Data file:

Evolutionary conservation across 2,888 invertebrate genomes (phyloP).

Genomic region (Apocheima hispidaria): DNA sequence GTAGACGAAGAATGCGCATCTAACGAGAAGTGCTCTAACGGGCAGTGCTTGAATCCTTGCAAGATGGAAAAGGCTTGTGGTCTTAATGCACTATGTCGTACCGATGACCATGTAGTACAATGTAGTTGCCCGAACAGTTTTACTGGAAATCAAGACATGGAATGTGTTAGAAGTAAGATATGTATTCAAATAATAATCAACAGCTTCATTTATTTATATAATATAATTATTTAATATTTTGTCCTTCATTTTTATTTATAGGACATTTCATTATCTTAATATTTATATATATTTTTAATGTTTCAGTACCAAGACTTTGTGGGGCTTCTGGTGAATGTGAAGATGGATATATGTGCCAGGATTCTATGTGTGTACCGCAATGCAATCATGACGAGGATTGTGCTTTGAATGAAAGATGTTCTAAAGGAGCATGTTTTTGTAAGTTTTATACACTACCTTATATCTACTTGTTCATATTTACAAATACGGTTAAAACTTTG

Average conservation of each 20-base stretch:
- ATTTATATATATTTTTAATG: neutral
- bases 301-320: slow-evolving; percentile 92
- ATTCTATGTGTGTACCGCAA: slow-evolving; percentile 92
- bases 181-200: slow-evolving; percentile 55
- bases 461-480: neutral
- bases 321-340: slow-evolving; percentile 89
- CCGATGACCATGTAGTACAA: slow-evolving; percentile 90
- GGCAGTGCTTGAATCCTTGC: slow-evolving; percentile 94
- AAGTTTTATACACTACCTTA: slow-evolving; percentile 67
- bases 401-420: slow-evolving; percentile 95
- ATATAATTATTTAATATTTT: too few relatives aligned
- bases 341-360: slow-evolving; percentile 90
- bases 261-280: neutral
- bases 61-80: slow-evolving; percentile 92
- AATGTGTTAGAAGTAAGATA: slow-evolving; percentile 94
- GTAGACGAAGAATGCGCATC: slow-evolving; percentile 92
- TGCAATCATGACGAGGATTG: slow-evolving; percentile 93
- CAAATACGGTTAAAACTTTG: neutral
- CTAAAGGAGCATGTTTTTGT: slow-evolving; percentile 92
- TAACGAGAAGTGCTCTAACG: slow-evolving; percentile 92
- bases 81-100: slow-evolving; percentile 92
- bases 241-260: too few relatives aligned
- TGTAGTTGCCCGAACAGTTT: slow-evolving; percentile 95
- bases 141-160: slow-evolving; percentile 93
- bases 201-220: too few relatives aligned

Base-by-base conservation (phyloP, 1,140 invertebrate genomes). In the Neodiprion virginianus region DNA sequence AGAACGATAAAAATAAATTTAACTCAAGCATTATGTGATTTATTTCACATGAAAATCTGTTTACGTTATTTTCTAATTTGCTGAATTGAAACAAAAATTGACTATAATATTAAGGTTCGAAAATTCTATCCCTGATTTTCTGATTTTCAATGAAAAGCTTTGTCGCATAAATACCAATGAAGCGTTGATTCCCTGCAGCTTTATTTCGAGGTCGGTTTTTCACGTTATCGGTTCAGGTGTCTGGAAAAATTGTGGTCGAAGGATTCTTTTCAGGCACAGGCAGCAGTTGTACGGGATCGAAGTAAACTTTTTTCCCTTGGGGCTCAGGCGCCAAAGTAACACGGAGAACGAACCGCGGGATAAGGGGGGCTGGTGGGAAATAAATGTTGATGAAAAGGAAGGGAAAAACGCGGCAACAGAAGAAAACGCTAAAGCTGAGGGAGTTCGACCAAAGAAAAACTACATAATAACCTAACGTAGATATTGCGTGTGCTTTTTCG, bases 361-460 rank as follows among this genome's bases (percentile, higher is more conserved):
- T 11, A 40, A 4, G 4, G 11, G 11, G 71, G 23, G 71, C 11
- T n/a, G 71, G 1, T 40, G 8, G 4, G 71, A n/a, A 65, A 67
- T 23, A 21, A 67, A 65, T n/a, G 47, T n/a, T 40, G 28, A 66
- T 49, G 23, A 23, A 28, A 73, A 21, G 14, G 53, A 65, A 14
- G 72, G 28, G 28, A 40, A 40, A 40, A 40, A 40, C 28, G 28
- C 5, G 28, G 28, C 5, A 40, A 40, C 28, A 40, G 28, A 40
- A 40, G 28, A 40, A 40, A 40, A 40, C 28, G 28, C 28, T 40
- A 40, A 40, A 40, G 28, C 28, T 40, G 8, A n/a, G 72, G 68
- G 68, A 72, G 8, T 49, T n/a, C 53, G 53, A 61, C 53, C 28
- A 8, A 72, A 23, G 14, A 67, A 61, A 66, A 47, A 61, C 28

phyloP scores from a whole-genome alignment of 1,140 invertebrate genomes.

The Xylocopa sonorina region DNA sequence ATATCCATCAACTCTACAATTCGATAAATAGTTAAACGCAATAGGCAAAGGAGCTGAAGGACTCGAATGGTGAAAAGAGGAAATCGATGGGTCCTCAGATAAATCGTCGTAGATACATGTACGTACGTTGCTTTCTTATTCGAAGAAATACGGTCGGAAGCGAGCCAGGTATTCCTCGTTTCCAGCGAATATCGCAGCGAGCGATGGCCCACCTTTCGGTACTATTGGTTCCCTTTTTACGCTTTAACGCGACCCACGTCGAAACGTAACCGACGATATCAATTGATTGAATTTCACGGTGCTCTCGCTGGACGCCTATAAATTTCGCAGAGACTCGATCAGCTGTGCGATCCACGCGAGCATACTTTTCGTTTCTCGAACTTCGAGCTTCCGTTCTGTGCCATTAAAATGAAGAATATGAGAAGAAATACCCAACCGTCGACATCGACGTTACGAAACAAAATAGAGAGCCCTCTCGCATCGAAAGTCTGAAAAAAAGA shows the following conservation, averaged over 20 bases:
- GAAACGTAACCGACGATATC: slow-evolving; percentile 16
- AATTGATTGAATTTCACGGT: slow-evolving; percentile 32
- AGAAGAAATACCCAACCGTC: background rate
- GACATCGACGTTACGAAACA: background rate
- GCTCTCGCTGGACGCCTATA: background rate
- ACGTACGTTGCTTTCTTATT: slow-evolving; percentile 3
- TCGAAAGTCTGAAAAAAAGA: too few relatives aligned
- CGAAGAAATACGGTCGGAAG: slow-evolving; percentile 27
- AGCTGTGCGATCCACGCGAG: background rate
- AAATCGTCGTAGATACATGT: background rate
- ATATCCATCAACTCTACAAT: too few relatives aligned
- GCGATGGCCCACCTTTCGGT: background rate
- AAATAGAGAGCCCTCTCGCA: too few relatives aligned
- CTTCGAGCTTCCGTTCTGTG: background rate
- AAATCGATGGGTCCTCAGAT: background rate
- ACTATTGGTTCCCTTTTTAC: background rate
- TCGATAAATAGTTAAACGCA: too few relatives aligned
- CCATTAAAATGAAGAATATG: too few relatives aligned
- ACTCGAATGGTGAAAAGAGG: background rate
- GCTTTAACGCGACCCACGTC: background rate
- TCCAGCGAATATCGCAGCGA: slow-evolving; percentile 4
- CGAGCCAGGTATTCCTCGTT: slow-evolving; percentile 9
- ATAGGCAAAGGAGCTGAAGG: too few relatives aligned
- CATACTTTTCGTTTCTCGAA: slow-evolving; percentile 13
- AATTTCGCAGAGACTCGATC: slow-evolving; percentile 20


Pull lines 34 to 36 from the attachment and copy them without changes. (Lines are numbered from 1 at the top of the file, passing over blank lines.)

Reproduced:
- G 72, G 28, G 28, A 40, A 40, A 40, A 40, A 40, C 28, G 28
- C 5, G 28, G 28, C 5, A 40, A 40, C 28, A 40, G 28, A 40
- A 40, G 28, A 40, A 40, A 40, A 40, C 28, G 28, C 28, T 40